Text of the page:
Scientists at the Wake Forest Institute for Regenerative Medicine have managed to 3D print structures made of living cells that were successfully implanted into animals, as reported in Nature Biotechnology on Monday.
The 2015 Nobel Prize in Physiology and Medicine is shared between William C. Campbell and Satoshi Ōmura, and Youyou Tu, who contributed to fighting parasitic diseases, among which malaria. The research behind this year’s Nobel Prize in Medicine has once again relied on animal research – over the past 40 years, every Nobel Prize in Physiology and Medicine bar one has done so.
Over the last 40 years, every Nobel Prize in physiology or medicine but one has depended on work using animals. From modern vaccines that protect us against polio, TB and meningitis, to the development of Tamoxifen that has led to a 30% fall in death rates from breast cancer, the role of research animals cannot be underestimated.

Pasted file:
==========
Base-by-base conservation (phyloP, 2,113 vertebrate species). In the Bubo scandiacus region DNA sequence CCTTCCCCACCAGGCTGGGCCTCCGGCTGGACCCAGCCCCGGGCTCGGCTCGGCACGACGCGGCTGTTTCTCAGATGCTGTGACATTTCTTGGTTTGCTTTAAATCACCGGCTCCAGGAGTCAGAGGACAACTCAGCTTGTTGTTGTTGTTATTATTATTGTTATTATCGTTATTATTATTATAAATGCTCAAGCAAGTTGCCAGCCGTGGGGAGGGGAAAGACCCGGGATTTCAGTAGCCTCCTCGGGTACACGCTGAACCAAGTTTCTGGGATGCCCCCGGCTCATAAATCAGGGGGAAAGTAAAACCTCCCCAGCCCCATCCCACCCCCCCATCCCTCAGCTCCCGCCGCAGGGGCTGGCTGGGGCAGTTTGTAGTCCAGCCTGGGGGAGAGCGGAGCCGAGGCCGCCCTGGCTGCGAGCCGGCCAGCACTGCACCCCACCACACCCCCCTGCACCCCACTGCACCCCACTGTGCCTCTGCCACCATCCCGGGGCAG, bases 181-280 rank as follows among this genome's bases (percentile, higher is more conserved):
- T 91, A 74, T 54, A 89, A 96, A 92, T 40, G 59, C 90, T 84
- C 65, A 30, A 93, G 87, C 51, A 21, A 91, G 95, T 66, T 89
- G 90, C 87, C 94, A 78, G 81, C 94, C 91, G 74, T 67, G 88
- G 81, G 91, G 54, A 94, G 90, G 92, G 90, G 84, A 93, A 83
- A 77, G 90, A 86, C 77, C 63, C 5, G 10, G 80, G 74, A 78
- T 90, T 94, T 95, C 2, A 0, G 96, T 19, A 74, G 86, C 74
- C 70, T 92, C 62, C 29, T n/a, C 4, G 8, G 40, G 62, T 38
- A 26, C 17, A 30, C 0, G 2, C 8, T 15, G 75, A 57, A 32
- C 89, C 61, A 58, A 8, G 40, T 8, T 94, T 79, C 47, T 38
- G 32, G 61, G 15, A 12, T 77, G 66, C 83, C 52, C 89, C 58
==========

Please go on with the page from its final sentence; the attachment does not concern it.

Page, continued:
Earlier this month Britain become the first country in the world to permit mitochondrial donation to be used in treatment and help prevent serious genetic diseases. The procedure, which allows IVF babies to be created using donor mitochondrial DNA, has the potential to help some 2,500 mother in the UK alone. Many are not only concerned with the ethics, but on how safe the procedure actually is. Previous research has used mice and rhesus monkeys, but are these animals a good indicator of human reproductive biology?